Edmontonians in the Spotlight – Louise Umphreville Pt 2

1846 Fort, Edmontonians In The Spotlight


Welcome back to the second part of our Spotlight on Louise Umphreville (ca. 1783-1849), wife of Chief Factor John Rowand and ‘first lady’ of Fort Edmonton.

umppre1As John Rowand’s star rose in the Hudson’s Bay Company, so too did the prestige of his already wealthy wife. Louise Umphreville still spoke Cree as her first language, wore moccasins, and taught her children to dress deer hide. But she also had her own personal servant-girl, practiced weaving flannel, and had some unofficial (in Company terms), but still very powerful influence over the other women of Edmonton and their children, more than half of Edmonton’s population. Contemporary Alexander Ross praised Louise’s example:

I had seen very few places in the country where domestic arrangements, either within doors or without, were conducted with so much propriety as at this place [Edmonton]. At almost every other post, men and women are to be seen congregating together during the sports and amusements of the men, and the women are often seen flirting idly about the establishments, mixing among the men at their several duties. But it is not so here; I did not notice a woman, old or young, going about the place idle; all seemed to keep at home and to be employed about their own affairs. The moral and pleasing effect was such as might be expected, and reflects great credit on Mr. Rowand and on his family.

Reverend Robert Rundle, another contemporary, may not have gotten along as well with Louise. He took pains in a letter to Company officials to explain that he hadn’t meant to offend “Mrs. Rowand” with his loose talk. However she felt in return about Rundle, Umphreville was never baptised, neither Protestant nor Catholic (the faith her husband and children followed), and she and John never had their ‘country’ marriage solemnized by a priest.

Life for Louise was far from easy, despite her and her husband’s wealth. Fort Edmonton was remote, social circles very small, and mortality quite real. In 1836 two of her children, Marie-Anne and Henry, died at fairly young ages of separate illnesses. Louise was heartbroken, and when Marie-Anne’s grieving husband decided to take the orphaned grandchildren east to Trois-Rivieres, she shook his hand and kissed him, weeping at the separation and apologizing for any ill feeling between them.

Louise spent the remainder of her life in Fort Edmonton with her unwed daughters, Sophia, Margaret and Adelaide, and visited married Nancy at Rocky Mountain House as often as she could. By now both Nancy and John Jr. had produced more grandchildren to visit.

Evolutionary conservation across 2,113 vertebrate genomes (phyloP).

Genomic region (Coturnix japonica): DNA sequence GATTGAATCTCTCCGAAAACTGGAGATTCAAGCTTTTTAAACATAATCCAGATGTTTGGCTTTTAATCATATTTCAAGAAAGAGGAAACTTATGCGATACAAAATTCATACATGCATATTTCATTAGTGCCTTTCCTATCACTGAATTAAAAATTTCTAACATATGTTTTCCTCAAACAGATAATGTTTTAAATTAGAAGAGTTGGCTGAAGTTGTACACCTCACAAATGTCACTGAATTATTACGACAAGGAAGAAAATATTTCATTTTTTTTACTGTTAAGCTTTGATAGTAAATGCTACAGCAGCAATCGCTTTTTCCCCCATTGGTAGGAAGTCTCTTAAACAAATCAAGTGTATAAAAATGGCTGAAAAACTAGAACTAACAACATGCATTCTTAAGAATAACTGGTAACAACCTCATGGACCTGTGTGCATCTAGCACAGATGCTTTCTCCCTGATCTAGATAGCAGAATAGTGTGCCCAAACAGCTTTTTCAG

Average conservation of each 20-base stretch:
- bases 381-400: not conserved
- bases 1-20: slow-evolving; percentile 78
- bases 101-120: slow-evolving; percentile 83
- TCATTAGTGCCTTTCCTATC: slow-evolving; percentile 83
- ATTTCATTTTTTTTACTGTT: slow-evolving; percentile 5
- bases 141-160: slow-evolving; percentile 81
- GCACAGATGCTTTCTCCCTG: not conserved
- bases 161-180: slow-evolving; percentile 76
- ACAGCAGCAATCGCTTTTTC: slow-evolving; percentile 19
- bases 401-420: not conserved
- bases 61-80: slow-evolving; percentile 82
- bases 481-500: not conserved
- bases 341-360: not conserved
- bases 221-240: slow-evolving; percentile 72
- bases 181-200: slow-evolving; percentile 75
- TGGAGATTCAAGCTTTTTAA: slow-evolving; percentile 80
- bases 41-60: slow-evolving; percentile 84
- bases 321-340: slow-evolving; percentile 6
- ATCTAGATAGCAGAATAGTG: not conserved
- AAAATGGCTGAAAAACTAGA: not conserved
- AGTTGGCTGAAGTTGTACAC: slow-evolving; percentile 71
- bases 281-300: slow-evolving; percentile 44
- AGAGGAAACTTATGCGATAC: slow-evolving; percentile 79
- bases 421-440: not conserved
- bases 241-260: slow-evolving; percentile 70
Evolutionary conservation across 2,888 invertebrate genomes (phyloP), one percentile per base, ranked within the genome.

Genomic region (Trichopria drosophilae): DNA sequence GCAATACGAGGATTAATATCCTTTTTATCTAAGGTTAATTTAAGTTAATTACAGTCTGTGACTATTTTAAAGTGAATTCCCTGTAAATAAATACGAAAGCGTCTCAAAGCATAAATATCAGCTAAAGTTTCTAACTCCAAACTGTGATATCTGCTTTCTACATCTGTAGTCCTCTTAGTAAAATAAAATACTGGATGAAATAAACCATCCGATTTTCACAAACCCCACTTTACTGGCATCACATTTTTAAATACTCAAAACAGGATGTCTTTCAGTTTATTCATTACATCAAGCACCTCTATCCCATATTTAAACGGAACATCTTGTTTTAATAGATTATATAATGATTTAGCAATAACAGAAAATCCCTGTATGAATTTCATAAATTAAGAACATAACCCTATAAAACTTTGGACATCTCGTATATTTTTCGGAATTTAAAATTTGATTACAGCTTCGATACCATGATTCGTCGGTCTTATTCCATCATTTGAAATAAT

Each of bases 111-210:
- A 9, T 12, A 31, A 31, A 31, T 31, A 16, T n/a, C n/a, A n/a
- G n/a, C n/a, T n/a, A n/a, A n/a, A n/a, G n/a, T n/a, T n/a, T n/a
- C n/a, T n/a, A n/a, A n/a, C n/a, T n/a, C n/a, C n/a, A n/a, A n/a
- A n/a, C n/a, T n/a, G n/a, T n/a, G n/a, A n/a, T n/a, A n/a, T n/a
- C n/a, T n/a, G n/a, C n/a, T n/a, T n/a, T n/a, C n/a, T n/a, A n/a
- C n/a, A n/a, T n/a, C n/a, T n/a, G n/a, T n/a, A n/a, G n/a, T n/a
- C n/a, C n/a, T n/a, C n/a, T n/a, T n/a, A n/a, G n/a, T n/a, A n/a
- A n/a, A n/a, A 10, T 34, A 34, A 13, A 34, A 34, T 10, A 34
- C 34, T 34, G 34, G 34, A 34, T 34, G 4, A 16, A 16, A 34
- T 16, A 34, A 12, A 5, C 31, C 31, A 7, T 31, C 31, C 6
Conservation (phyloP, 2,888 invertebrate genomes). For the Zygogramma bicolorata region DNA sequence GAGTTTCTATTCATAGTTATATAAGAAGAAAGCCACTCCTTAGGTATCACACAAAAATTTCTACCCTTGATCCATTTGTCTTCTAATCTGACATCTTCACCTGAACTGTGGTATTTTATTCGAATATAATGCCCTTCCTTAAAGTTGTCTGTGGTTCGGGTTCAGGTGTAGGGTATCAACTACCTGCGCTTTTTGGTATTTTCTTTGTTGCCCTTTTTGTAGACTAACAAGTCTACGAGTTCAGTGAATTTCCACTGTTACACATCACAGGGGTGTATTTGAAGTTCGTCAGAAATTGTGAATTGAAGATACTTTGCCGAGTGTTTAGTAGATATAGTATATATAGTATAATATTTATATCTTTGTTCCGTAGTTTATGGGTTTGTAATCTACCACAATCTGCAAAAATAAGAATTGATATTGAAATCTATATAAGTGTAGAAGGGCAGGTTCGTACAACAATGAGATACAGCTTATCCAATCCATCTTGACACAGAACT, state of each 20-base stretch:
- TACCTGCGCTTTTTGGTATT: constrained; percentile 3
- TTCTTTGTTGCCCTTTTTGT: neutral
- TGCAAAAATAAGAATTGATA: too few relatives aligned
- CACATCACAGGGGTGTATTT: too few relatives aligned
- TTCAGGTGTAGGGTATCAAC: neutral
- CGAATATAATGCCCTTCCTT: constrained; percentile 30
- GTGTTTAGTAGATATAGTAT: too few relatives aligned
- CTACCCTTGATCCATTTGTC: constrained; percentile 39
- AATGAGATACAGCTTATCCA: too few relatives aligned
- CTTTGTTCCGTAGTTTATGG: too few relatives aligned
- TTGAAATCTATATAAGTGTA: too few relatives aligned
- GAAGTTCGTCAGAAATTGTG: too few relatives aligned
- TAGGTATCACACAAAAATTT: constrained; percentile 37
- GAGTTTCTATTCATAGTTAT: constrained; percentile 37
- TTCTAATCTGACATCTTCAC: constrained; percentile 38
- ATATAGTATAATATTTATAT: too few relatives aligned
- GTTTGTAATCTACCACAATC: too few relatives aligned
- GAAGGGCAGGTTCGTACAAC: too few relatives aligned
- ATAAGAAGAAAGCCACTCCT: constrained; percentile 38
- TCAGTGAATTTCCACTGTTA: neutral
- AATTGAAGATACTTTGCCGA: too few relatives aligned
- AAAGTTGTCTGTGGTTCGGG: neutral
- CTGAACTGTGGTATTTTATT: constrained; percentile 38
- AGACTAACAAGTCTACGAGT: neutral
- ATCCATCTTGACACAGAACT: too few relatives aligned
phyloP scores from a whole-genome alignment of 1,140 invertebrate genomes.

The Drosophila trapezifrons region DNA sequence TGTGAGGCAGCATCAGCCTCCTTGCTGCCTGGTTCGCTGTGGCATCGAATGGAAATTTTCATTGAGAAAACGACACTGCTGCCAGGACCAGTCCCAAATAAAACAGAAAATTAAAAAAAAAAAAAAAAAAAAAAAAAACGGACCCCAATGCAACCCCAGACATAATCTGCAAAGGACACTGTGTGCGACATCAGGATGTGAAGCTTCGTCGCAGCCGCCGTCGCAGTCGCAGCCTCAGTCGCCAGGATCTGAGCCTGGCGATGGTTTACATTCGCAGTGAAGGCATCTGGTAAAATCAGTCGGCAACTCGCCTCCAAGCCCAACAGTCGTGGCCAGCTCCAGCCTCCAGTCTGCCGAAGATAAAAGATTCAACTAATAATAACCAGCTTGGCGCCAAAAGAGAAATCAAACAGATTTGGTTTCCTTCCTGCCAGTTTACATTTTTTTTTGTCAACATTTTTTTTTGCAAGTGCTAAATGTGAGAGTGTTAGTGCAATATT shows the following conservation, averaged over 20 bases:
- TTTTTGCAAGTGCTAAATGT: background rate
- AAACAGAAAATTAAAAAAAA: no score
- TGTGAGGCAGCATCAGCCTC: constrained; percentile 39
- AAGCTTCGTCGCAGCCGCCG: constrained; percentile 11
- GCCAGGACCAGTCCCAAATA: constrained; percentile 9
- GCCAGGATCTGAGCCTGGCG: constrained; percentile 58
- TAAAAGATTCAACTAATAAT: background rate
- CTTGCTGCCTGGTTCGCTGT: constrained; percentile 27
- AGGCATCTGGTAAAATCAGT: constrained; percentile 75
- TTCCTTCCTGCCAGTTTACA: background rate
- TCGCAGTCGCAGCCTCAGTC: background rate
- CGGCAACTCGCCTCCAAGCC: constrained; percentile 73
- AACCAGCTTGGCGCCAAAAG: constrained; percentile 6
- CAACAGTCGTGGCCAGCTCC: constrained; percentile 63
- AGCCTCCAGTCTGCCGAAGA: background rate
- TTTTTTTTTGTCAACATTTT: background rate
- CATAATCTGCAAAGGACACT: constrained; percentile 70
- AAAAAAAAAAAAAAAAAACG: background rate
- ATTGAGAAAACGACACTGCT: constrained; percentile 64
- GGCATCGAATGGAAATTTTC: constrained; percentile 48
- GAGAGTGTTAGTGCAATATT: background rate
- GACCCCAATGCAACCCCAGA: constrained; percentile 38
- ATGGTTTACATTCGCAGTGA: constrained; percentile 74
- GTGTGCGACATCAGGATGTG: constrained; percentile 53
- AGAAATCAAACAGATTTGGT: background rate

So what kind of woman could manage a man like John Rowand? A mature, intelligent, wealthy, well-connected go-getter who led by example and had as large a heart as any mother or grandmother would fill the bill nicely.

When Louise died, John called her his ‘old friend’ and the ‘mother of all his children.’ Most scholars believe she was buried in the Fort Edmonton Cemetery in Rossdale where a plaque is installed, but at least one descendent is convinced she was buried up the hill under what is now Ezio Farone Park. Both her son John Jr. and one of Rowand’s close colleagues gave their next daughters the middle name Louise, likely in her honour.


There are a great deal of questions, stories and legends regarding Louise Umphreville. One claims that her Cree name was ‘Shining Star.’ Another suggests that she belonged to an indigenous wisdom society known as the Mide Lodge. At one point she may have used the surname ‘Belly.’

The tragedy is that physical records from the time did not often pay a great deal of attention to women and not all oral tales are recorded. We do know she was the last of a generation of uneducated Métis women in positions of power and authority on the plains. Her daughters had to fight for status due to their Métis upbringing, and with the exception of her son Alexander (a Montreal Doctor), found themselves much more comfortable in an established Métis society in Red River than in Company or Canadian structures.

After Louise’s death, Métis women with little acculturation to European ways would never again hold such lofty positions.

Come down to the 1846 Fort next summer and visit with the women of the trading post. Their lives offer fascinating insight into the genesis of the modern Métis nation, but their every day duties, worries, and joys will not be so unfamiliar. While we currently have no interpreter portraying Louise, you can visit the ‘big house’ of which Louise was chatelaine and meet an interpreter playing one of her daughters, who will meet you with a cheerful tansi before welcoming you into her world!


Please contact Tom Long, Public Interpretation Coordinator at Fort Edmonton Park for sources or further discussion on the history of this intriguing but little-known Edmontonian. Aboriginal Burial Ground & Fort Edmonton Cemetery photo courtesy of maybeedmonton.tumblr.com Other photos courtesy of Fort Edmonton Park, City of Edmonton Archives, and Glenbow Archives